FTC vs. Amazon: Attorney-Client Privilege at Risk, Says Corporate Lawyer Group
The Association of Corporate Counsel has strongly criticized the Federal Trade Commission’s actions in its lawsuit against Amazon, accusing the agency of trampling on executives’ First Amendment rights and attempting to compel them to reveal confidential discussions with their in-house counsel, reported Reuters. In a proposed amicus curiae brief submitted to the court overseeing the case, the ACC asserts that the FTC’s approach forces the defendant into an untenable position, where they must relinquish the protections of attorney-client privilege to counter the plaintiff’s claims.
The FTC initiated legal action against Amazon in June, alleging that the tech giant unlawfully entrapped consumers into its Prime program through the use of deceptive tactics referred to as “dark patterns” and made it arduous for them to cancel their subscriptions. According to Reuters in September, the agency amended its complaint, unveiling the identities of the executives behind the alleged actions and disclosing previously redacted information, including details regarding the involvement of in-house counsel.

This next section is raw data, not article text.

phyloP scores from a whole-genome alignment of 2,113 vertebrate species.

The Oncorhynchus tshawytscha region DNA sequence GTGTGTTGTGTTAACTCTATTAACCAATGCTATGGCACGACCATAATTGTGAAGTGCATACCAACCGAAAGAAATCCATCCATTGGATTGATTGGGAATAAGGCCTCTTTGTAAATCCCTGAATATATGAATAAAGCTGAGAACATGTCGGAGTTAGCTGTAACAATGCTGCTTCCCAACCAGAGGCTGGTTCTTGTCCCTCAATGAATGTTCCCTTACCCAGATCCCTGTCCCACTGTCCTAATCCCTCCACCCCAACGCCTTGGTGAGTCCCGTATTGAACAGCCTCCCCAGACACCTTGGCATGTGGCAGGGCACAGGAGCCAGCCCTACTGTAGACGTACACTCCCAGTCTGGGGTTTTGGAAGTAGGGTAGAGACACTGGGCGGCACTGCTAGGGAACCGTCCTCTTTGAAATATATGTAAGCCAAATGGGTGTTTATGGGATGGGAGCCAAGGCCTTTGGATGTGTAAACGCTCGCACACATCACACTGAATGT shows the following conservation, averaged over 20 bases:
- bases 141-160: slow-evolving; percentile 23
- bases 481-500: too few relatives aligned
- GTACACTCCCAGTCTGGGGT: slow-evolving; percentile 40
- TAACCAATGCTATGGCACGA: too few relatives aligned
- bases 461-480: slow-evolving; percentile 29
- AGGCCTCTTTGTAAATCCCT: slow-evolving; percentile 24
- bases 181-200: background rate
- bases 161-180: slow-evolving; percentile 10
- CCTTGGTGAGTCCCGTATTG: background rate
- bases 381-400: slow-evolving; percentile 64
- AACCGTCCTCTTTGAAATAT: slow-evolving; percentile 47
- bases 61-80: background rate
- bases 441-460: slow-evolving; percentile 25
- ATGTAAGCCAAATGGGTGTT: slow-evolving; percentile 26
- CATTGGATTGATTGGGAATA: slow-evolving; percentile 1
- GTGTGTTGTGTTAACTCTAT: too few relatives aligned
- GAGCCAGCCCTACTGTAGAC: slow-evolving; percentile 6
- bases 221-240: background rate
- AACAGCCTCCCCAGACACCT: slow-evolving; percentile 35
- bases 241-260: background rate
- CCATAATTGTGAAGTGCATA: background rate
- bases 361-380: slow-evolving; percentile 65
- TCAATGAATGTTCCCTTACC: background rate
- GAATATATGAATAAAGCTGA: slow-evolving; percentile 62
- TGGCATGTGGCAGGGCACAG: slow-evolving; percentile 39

Within this amended complaint, the FTC accused Amazon’s in-house legal team of non-cooperation in good faith and of leveraging attorney-client privilege safeguards to shield internal communications from scrutiny. Notably, the agency contended that the company’s legal counsel were being included in discussions related to Prime enrollment and the so-called “Iliad Flow,” a colloquial term for the process consumers follow to terminate their subscriptions, even when these communications did not pertain to legal matters.
According to Reuters, by characterizing these discussions as privileged when they were not, the FTC argued in its September filing that Amazon obstructed its investigation, causing delays in accessing crucial evidence. The FTC also claimed that this aggressive use of attorney-client privilege suggests that executives possessed knowledge of illicit activities, thereby providing grounds for seeking civil penalties against them, including under the Restore Online Shoppers’ Confidence Act, one of the laws the FTC alleges Amazon violated.